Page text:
I use SyntaxHighlighter and is not a bad thing
Tuesday, August 10, 2010 3:14:27 AM UTC
@judell - I also like the idea of a service.
@Scott - that's an older screen shot of PreCode. Are you not using the latest WPF version? (Props to Alex who did all the really hard work in Syntaxhighlighter)
Tuesday, August 10, 2010 3:22:14 AM UTC
"Don't do this. You're a bad person."

I love this line.
Tuesday, August 10, 2010 3:23:47 AM UTC
"Don't do this. You're a bad person."

I love this line.

Trying again, without OpenID this time.
Tuesday, August 10, 2010 4:19:23 AM UTC
As Scott politely noted in email, you can avoid the problem I noted above by means of a clever procedure known as RTFM:

"One important thing to watch out for is opening triangular bracket <. It must be replaced with an HTML equivalent of &lt; in all cases." (http://code.google.com/p/syntaxhighlighter/wiki/Usage)

There's still a question about where/how to do the transformation. I like the idea of decoupling the production of structural annotation, which is what SyntaxHighlighter creates, so it can be deployed independently of the browser in environments that allow user-supplied CSS but not user-supplied JavaScript. But that may not be practical.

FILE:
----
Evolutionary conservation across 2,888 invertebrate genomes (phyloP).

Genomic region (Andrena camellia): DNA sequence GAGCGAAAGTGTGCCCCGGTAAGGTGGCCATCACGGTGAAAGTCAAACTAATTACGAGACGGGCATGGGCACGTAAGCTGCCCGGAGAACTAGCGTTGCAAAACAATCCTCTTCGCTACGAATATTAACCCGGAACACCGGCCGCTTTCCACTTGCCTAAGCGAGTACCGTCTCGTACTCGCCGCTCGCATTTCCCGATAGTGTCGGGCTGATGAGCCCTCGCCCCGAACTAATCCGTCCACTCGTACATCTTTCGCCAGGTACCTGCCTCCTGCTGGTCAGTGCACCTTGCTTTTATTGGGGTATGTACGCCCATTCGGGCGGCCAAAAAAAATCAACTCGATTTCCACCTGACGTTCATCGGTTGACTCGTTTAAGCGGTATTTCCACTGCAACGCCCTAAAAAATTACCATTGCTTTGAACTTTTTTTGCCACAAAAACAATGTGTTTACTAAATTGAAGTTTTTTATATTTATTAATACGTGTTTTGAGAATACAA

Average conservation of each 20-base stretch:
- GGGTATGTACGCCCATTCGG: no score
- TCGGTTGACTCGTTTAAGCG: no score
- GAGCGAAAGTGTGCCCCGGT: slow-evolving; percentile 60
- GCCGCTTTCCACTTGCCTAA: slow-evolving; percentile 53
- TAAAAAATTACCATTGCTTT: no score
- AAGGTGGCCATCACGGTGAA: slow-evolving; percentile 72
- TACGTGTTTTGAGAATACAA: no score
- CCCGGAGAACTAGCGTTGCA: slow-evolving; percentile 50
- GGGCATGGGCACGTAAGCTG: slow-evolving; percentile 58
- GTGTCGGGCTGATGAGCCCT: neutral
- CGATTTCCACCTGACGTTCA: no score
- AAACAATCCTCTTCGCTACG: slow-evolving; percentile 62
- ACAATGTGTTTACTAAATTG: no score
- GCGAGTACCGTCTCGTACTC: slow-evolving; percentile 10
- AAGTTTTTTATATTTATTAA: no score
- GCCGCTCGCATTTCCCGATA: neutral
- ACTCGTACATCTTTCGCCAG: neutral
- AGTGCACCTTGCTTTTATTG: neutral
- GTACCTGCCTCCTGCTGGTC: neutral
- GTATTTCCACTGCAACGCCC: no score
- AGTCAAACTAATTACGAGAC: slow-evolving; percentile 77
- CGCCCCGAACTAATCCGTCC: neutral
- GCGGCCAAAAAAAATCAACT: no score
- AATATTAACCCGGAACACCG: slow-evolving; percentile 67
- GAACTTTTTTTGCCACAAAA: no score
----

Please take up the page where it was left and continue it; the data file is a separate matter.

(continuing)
Tuesday, August 10, 2010 4:42:29 AM UTC
Another GREAT post! I've tried all the methods you mentioned, and while I usually prefer Syntax Highlighter w/ PreCode, I have found that Gists on GitHub have one other cool feature: They are MUCH easier to update! If I am posting a full JS bookmarklet or a full IronPython script, there is bound to be a few bugs in it. And sure I could edit the code and copy/paste the new results into the blog to update it, or I could just use a Gist and then deal with the updates like I would any other code file (aka using source control).

So while I do primarily use Syntax Highighter because it makes things look pretty, For any full source code files that may need to be maintained Gists are definitely the way to go!

Keep up the great work!
Tuesday, August 10, 2010 4:49:28 AM UTC
Forgot to mention: Gists can be forked and edited by other users too, which give them some cool social features like user contributed patches ;-)
Tuesday, August 10, 2010 4:56:14 AM UTC
Call me old-fashioned, but I just copy code, paste it into Word, "cut" it out of word (it will then be in rich-text-format), then paste per normal and it keeps all of the formatting. Doesn't need to be more complicated than that, right? :-)